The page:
In late January, as an employee made his rounds checking Jimmy Malone's fish ponds, he found an alarming congregation of 500 cormorants. That many cormorants — depending on the fish being raised and how long the birds are unmolested — can do anywhere from $500 to $20,000 worth of damage in short order.
Malone had just had a lull in the cormorant action — three weeks of peace. Most of the normally migratory birds — reluctant to depart because of the mild winter thus far — had finally left. But then the 500 birds were found surrounding his pond like thieving sentries.
“Every fish farmer around here will tell you we have a severe problem with double-crested cormorants. We keep employees running birds every chance we can. We don't have enough employees to dedicate any solely to cormorant control. But when the birds get bad enough, we have to stop what we're doing and deal with them. That might mean losing sales, but we have to do it to save our fish,” says Malone, who runs a 1,200-acre operation near Lonoke, Ark.
Malone raises grass carp (sterile and non-sterile), three other species of Chinese carp (bighead, silver and black), crappie, bass, bluegill, and channel catfish. The worst depredation occurs on Malone's grass carp and bass.
“They love those two types of fish. I think partly that's because they like an 8-inch to 10-inch fish. This year, they hurt us worst on our feed-trained 6-inch to 10-inch bass. The fish were in a small pond that was easy for the birds to pen and herd up.”
Malone says the birds' teamwork is amazing. “If you have 500 birds, say, they'll work in shifts. You won't see all of them at the same time — some will be diving, some catching their breath. When they finally get the fish herded into a corner of the pond, they make a kind of living curtain so the fish can't get out. They take turns maintaining the curtain while the others jump in and eat up.”
Mike Hoy, USDA Wildlife Services district supervisor, agrees. “I've seen them fish singly and in groups. I've seen ponds with lines of birds stretched out from side to side, herding fish. They'll do anything for a meal. I admire the birds. They're intelligent and very adaptive. Those are fine qualities. But we should be observing those qualities in a smaller population.”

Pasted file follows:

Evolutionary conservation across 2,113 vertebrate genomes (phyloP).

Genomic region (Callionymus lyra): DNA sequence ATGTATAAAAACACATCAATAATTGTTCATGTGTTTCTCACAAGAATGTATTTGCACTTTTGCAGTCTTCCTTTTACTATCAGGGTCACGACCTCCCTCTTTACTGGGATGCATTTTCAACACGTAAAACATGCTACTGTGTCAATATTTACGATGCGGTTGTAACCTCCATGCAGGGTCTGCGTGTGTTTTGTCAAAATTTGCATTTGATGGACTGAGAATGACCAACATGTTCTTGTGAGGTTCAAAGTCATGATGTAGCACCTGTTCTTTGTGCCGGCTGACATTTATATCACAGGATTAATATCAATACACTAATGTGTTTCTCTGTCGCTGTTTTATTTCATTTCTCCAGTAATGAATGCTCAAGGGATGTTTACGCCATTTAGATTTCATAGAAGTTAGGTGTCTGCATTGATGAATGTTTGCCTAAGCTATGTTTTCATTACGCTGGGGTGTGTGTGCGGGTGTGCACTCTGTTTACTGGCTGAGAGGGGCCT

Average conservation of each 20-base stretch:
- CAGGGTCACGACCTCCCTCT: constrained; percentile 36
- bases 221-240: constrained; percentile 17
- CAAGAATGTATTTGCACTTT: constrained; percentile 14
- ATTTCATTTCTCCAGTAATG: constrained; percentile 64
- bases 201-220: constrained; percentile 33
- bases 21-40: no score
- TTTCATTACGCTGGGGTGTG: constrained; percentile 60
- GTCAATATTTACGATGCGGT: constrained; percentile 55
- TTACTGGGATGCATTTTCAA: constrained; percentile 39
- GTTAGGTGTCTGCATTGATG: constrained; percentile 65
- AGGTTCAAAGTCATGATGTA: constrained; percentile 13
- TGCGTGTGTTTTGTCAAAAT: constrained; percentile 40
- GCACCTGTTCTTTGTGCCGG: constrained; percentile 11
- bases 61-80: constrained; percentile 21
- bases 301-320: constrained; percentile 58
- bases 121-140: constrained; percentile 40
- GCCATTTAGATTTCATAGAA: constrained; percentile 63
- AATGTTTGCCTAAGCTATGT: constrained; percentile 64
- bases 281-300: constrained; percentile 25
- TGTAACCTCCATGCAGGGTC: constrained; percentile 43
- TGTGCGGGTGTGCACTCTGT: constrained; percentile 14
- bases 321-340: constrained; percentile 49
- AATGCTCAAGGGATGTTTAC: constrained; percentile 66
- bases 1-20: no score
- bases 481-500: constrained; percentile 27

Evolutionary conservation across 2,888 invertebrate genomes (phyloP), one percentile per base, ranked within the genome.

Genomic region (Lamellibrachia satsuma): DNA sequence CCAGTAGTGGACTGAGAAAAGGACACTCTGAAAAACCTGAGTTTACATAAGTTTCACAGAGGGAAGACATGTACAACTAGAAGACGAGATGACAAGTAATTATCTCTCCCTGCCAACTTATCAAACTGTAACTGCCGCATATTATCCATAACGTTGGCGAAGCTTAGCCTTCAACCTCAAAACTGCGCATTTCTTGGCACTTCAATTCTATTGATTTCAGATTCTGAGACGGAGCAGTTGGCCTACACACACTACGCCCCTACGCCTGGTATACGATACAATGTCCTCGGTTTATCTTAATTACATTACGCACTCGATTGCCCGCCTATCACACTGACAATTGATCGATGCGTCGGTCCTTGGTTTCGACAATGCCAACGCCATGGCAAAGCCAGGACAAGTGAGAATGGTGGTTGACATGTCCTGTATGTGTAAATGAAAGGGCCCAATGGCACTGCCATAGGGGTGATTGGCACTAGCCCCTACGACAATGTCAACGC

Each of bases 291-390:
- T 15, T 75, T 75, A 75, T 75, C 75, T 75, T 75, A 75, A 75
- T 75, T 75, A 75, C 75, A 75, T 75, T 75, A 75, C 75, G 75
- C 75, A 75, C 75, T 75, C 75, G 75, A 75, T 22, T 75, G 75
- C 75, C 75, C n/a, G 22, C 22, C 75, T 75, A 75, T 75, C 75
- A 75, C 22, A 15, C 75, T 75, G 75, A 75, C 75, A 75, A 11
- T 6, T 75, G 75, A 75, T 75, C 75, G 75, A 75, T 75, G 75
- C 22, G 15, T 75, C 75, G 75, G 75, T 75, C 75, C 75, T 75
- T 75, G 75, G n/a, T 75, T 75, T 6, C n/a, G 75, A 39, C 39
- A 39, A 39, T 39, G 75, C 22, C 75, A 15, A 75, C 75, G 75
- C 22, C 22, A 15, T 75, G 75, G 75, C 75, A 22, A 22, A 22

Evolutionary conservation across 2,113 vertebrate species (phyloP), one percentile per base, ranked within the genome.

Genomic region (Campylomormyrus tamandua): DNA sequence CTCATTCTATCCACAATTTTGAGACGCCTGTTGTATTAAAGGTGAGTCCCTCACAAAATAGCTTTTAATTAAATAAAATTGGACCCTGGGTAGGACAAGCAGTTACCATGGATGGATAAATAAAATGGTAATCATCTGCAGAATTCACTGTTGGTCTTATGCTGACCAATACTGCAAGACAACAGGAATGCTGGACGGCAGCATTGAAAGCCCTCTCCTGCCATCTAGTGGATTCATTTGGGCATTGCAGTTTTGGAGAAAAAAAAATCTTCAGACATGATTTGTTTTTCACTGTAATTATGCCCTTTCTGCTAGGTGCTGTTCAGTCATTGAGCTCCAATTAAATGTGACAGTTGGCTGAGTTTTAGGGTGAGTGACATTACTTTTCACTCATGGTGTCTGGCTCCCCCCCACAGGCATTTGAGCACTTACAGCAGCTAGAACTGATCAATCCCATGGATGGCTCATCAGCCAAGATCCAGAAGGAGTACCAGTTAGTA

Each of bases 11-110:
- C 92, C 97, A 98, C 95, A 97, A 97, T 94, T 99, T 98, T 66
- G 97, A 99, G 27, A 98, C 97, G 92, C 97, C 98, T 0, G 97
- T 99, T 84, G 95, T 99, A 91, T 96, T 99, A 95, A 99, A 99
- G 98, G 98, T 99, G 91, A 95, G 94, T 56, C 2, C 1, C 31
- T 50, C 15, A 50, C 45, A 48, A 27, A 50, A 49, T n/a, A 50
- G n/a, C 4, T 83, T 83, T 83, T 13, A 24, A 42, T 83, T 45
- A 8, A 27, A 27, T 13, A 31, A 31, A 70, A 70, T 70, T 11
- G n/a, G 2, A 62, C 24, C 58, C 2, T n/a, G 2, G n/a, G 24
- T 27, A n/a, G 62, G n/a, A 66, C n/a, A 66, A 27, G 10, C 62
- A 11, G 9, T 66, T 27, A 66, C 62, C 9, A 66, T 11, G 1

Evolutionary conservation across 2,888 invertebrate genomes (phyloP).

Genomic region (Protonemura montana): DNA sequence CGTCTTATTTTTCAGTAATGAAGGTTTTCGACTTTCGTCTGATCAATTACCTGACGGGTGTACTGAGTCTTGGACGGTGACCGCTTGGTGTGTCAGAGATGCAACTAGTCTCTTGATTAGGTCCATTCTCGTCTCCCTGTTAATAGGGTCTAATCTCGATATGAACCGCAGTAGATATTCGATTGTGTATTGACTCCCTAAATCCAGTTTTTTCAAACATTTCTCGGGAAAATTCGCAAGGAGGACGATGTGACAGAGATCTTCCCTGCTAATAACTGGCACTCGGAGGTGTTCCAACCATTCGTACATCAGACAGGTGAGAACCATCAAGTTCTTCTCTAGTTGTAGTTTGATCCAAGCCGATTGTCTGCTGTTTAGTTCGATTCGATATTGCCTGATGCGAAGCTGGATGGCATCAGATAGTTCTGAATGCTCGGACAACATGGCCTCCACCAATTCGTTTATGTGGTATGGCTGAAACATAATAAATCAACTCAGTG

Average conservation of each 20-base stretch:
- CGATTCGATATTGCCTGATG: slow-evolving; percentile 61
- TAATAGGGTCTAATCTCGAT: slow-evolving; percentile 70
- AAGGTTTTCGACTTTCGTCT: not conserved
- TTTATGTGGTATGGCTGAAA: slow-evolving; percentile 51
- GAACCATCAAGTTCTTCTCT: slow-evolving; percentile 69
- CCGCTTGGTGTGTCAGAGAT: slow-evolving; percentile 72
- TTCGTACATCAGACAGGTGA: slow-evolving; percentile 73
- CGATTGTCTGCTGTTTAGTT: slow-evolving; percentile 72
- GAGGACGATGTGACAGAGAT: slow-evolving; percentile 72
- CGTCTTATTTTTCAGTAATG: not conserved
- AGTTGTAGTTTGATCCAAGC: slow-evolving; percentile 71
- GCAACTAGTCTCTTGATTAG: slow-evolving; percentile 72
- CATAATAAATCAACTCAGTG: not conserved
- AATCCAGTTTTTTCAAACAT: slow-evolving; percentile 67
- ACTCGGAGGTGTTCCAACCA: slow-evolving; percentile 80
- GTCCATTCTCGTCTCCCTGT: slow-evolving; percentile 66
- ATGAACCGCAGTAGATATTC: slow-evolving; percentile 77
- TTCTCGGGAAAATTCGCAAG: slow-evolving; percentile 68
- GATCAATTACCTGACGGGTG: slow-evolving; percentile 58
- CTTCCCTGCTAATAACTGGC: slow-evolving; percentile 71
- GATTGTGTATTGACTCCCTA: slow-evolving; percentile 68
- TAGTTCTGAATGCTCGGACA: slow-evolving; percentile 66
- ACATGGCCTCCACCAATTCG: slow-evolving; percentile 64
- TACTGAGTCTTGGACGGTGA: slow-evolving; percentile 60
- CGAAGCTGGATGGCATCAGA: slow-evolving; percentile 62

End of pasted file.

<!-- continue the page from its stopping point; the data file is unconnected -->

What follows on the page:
The last couple of years, fish farmers have had permission to shoot an unlimited number of cormorants on their land. Fish farmers claim such power isn't enough.
“Many people will say, ‘That's all you need.’ But it's like anything else. If you were a deer hunter with no limits, would you be able to kill all the deer? No. You might want to bag every buck and doe in the area, but the animals are too smart for that.”
As deterrents, Malone's employees use shotguns, screamers and bangers commonly used by rice farmers to scare off blackbirds. But cormorants are wily and the deterrents' effectiveness wears off quickly.
“When the birds first come in, they may be uneducated. But it doesn't take long for them to learn what's dangerous. They actually get to know certain trucks, what a gun looks like. When they see us coming, they fly off out of range and just wait. They'll wait you out. Unless you stay there all day everyday, they're back on the ponds when you drive off,” says Malone.
What can be done? Fish farmers claim cormorants simply can't be controlled with current restrictions. It's physically impossible to harvest enough cormorants to make a difference, they say.
“The only way to control the population is for the U.S. Fish and Wildlife Service to either control them at the roost or the breeding grounds. Those are the only options because the population is already too big — and getting bigger. We already have four or five roost sites around our operation. Most are reservoirs that farmers have built and left trees in,” says Malone.
It may seem schizophrenic, but while the Fish and Wildlife Service (under the Department of the Interior) is responsible for cormorant population management, USDA's Wildlife Services is the agency responsible for working with people having problems with cormorants.
At one time, Wildlife Services was part of the FWS. But years ago, Wildlife Services was sent to USDA, and cormorant management authority didn't transfer with it. Several Congressional bills would transfer at least some of that authority back.
“I hope that happens. It ends up being a problem because we're responsible for helping folks with problems, but we haven't the ability to do everything that's needed. The situation is overly complicated,” says Hoy.